A: Vegetarians aren't meals, no matter how yummy they may look. There are, however, lots of meals for vegetarians and vegans to eat. They are slightly tastier than the meals for omnivores.

Q: Are there jobs available on campus?
A: Yes. Available jobs include answering phones, shelving books, washing dishes, and breaking, err... fixing, computers.

Q: What are the students like?
A: Simon's Rock students are unique and we think quite special. We are sometimes described as hippies, goths, punks, ravers, geeks, nerds, and stoners.

Q: Is everyone gay?
A: Not everyone. Simon's Rock is home to and tolerant of many straight people. Oh, and that whole "eating the purple ice cream will make you bi" thing is just a myth.

Q: Will I have a roommate? Will I get along with him/her?
A: Probably. Maybe.

Q: What are parietals?
A: Parietals are the monastic rule by which the Dolliverian Order, the Convent of Crosbites, and the Lay Society of Kendrick operate. They are appreciated by freshpersons who don't want to deal with their roommates' scary boyfriends/girlfriends after midnight. They are less appreciated by the scary boyfriends/girlfriends. Circumvent parietals by getting a same-sex partner.

Q: Do Simon's Rock students miss high school?
A: Some students miss high school, but most probably don't. Those who don't never talk about it, or bitch about it most of the time. Those who do, never talk about it, or over-compensate by bitching about it most of the time.

Q: What do people do at Simon's Rock?
A: Homework.

Q: What do people do for fun?
A: Sex, drugs, rock 'n' roll, use Al Gore's IntarWeb, talk, eat, and do homework. Probably not in that order. People used to sit out in Siberia and look at the stars, but there's no Siberia anymore.

Q: Do I have to do drink, smoke cigarettes, or do other drugs?
A: No. Not everyone at Simon's Rock smokes. Fewer people do other drugs. And still fewer people touch alcohol -- seriously.

Q: Where can I get drugs?
A: I don't know. Ask around. But don't ask your RD or the provost, err... dean.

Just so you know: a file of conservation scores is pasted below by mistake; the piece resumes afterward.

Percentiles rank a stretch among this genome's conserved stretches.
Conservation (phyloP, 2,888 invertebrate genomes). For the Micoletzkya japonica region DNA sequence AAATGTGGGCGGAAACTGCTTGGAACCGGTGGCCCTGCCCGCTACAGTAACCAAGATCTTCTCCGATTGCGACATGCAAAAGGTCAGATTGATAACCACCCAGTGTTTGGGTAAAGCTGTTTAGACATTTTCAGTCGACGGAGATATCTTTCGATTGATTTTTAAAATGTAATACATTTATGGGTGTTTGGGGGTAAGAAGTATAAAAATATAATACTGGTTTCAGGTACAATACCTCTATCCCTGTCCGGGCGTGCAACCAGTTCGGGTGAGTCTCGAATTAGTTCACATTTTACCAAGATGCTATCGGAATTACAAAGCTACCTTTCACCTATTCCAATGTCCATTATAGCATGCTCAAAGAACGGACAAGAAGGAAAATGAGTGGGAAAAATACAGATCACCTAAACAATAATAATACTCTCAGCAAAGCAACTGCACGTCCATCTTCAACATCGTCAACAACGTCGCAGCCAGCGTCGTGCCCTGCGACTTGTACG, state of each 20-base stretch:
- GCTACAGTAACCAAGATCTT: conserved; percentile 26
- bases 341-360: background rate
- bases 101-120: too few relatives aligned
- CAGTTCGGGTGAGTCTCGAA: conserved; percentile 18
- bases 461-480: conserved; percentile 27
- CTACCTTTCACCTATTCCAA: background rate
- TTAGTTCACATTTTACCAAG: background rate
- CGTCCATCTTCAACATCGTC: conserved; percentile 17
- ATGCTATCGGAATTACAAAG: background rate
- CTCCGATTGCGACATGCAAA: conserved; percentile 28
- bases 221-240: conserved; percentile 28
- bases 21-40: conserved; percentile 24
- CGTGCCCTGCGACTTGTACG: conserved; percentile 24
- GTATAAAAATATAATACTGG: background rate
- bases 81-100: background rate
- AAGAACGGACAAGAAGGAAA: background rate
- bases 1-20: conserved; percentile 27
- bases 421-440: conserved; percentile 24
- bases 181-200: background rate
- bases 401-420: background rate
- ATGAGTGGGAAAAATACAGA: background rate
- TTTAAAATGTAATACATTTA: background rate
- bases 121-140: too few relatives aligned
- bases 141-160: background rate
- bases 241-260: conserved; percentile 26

Q: Are the RDs out to get the students?
A: Very, very rarely. It just seems like it. Really, they have better things to do.

Q: Will I ever sleep?
A: Yes. There are breaks every 6 weeks or so for sleeping.

Q: What's the minimum number of times I will need to do my laundry in a semester?
A: That depends on how much underwear you have, whether you are comfortable not wearing underwear, and whether you are willing to pay/manipulate other people to do your laundry for you. In general, you should do your laundry before it starts to smell. Also whenever you or someone on your hall gets lice.

Q: Is there really a lice problem?
A: The entirety of rural New England has a lice problem. 85% of the population of New Hampshire, for instance, have lice, and they don't even spend all their time rolling around on Kendrick lawn and sharing each others pillows and hair brushes.

After Simon's Rock:

Q: Will I ever pay off my student loans?
A: No. But on the bright side, you can be happy when the economy is miserable.

Q: How many students transfer? Where do they go? Do they like it?
A: Half the sophomores run screaming to other colleges. A vocal minority of those who transfer go to elite preppy schools, get tired of the sports, alcohol, and lack of academics, and come back. Those who go to large state universities get lost for the first month or two or three and eventually seem to adjust. Those who go to other liberal hippy colleges smoke pot and join cults.

Q: What about the other half who stay?
A: Okay, so it's more like one-third. They complain that the town sucks, that there aren't enough upper-level students or classes, and that every year the freshmen get more conservative. But generally they are glad they stayed.

Q: If I stay at Simon's Rock for four years, will I ever leave?
A: Eventually, but you'll keep coming back, even if you say you hate the place. You might even get a job at Simon's Rock.

Q: Where will I go when I leave?
A:Statistically, Boston, New York, or the San Francisco Bay Area. Or D.C., Philadelphia, Chicago, or Seattle. Or the Berkshires. You may also find yourself in graduate school, living in your parent's basement, biking through Southeast Asia, or sleeping in Nader's campaign headquarters.

Q: I saw someone from Simon's Rock on The Real World. How successful are Simon's Rock graduates?
A: Many alumni end up in social work and activism, where they are happy and poor. Many others end up in academia, where they are nerdy and not-so-poor. Still others end up in computing, where they are geeky and make obscene amounts of money. Rockers are also writers, actors, artists, doctors, lawyers, politicians, and even businesspeople.

Q: What do alumni do for fun?
A: Younger alumni tend to spend all their time blogging and protesting. Older alumni breastfeed their children and rant about education. Still older alumni dream of colonizing other planets.


Q: How much of this is true?
A: Half of what I say is meaningless. But I say it just to reach you.

Q: You're not funny at all. I want real answers.
A: Try
the official admission site.